Princess Maud is a great swimmer, having been accustomed to the water from her earliest days, and is a member of the Bath Club, in Dover Street, London. On several occasions she has employed her skill to teach the King's children, who learnt more readily from this gentle instructress than from their other teachers. There is only one form of open-air exercise to which Princess Maud is not addicted. She does not care for riding, a distaste, it is said, which arose from a fright that she received in childhood.
Her favourite hobby is photography, in which she takes after her grandmother, Queen Alexandra. She is rarely without her camera, and has secured a fine collection of snapshots of members of the Royal Family. Like everything she does, she does this thoroughly, and she will not permit her films or plates to be developed by anyone except herself.
Both at 15, Portman Square, her mother's town house, and at Mar Lodge dark-rooms have been set aside for her, and here, with all the latest inventions and contrivances, she produces her pictures. She also possesses considerable artistic gifts, and her sketches and drawings are considered by those who have seen them to possess no little merit.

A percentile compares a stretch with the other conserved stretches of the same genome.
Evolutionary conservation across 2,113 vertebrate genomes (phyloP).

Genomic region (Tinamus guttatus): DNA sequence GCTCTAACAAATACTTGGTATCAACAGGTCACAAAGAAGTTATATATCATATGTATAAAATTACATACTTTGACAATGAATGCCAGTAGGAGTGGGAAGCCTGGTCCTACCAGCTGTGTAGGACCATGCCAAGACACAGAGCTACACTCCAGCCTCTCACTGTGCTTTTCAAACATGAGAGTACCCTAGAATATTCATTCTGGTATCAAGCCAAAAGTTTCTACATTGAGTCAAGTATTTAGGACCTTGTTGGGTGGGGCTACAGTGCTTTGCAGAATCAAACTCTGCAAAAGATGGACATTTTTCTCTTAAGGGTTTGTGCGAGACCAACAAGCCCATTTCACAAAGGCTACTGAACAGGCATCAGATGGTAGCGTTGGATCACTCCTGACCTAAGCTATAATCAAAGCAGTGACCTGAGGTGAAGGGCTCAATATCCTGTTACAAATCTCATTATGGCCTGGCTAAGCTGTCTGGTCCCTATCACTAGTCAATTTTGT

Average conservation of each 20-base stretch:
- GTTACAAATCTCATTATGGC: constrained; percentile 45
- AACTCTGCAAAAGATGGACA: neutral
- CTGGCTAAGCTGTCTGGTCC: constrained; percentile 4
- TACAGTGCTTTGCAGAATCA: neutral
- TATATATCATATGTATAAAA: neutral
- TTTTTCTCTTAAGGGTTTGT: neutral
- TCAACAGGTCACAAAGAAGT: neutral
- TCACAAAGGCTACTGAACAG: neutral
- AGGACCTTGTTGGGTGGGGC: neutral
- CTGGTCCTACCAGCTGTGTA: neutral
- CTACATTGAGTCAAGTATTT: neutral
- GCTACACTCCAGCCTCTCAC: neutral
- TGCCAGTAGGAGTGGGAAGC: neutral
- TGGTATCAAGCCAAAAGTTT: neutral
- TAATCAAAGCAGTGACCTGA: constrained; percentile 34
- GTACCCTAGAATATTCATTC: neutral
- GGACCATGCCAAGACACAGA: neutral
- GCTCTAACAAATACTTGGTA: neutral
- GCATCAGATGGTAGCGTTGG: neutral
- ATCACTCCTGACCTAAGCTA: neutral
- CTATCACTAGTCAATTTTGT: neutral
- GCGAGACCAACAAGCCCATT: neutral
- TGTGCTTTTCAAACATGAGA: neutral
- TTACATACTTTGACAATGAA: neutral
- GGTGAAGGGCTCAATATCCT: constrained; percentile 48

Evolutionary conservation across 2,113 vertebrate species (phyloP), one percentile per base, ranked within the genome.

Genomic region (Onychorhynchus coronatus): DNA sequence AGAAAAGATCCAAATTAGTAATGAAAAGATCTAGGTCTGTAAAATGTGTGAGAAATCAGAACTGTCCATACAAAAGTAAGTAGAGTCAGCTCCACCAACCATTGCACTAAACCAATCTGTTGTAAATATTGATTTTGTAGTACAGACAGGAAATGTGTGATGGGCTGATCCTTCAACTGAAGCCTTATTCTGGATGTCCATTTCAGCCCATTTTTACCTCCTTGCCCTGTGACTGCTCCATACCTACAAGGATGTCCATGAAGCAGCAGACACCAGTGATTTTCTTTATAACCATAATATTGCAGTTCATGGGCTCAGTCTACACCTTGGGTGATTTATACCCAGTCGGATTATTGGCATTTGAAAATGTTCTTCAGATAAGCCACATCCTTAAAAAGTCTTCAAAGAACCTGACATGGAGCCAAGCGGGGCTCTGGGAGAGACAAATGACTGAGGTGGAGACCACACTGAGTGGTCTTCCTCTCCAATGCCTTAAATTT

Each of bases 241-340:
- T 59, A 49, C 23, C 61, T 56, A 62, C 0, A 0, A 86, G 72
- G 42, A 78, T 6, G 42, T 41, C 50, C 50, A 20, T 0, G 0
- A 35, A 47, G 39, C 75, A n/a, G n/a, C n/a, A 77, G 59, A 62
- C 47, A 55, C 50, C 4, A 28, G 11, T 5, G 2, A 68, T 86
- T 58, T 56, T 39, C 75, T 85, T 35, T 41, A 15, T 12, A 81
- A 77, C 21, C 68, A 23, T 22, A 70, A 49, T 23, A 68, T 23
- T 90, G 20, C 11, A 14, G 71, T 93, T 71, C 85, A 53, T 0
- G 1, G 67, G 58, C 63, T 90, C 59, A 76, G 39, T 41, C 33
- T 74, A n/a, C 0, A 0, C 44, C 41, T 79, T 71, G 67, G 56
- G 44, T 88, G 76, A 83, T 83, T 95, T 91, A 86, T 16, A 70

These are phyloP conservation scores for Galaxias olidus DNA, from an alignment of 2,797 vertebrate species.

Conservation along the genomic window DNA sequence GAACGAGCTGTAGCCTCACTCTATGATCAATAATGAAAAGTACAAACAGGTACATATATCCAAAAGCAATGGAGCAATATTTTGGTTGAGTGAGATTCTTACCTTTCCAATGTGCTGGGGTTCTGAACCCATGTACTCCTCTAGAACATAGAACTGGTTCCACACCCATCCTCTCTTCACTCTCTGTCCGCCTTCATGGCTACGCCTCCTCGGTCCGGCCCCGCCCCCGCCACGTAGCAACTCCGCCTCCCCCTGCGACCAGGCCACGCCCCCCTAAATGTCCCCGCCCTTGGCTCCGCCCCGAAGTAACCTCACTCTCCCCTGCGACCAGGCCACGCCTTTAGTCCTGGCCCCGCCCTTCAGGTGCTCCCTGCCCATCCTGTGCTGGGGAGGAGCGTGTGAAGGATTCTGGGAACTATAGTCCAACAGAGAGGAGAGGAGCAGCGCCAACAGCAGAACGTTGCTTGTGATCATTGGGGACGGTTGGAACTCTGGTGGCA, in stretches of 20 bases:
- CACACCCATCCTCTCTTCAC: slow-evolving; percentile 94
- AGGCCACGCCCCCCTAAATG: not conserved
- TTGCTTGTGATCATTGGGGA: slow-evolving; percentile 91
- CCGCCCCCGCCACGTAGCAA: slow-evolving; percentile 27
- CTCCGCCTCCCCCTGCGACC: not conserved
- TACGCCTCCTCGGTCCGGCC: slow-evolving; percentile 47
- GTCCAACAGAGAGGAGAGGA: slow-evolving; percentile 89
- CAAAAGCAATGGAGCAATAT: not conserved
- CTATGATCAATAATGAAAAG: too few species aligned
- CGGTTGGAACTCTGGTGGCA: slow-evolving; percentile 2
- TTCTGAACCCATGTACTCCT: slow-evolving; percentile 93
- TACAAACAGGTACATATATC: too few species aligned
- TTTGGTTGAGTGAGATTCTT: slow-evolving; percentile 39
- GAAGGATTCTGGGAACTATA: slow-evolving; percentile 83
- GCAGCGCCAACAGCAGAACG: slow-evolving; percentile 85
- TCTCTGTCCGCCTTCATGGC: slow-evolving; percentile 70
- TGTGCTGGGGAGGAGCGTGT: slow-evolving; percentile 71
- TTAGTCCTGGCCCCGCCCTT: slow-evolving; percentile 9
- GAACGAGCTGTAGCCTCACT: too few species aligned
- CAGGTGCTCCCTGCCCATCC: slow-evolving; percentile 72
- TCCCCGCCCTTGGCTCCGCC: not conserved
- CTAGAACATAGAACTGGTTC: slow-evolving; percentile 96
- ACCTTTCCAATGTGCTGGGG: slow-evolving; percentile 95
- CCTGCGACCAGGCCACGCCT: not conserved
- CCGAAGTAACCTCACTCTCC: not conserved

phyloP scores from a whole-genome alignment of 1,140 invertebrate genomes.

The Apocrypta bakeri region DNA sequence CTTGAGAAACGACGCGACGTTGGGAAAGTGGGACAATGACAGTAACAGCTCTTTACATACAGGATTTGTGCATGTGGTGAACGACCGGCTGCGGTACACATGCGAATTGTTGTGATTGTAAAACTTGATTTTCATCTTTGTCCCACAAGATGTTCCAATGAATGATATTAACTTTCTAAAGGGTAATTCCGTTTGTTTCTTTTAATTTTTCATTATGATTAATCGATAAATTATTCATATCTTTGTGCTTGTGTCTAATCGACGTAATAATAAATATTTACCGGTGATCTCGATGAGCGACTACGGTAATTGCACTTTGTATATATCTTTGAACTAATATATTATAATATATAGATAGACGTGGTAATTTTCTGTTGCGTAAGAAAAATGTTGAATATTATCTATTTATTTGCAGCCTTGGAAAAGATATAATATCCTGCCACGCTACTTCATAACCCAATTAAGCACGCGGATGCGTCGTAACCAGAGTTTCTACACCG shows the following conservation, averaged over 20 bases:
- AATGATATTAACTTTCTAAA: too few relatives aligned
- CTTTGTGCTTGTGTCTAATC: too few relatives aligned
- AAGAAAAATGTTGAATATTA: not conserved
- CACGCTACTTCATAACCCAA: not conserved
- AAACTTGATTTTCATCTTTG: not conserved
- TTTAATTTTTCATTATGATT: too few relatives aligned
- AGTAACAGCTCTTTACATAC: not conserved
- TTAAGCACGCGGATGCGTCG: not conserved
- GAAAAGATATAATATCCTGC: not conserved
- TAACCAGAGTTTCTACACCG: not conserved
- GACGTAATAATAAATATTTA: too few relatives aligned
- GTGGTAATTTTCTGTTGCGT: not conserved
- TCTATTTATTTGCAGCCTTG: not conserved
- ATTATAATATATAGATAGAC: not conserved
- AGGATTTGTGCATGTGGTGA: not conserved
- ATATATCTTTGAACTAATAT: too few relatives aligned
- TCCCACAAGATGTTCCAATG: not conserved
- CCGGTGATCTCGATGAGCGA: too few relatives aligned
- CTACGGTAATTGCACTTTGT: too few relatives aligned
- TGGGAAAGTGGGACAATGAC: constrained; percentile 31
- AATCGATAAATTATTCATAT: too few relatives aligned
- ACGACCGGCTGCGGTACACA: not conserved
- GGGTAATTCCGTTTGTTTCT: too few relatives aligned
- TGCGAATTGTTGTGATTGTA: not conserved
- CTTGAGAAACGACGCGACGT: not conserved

Like all our Royal Princesses she has been well educated. She can speak German and French fluently, and has mastered Italian. Her parents have not, however, emphasised too largely the purely book-learning side of education, but have been at pains to instruct her in housewifery and simple domestic duties. Like Queen Mary, she was taught, as a child, to do things for herself, and not to depend upon the efforts of others. Needlework and cookery are accomplishments in which she is superior to many ordinary folk, who are apt to think such matters below their notice.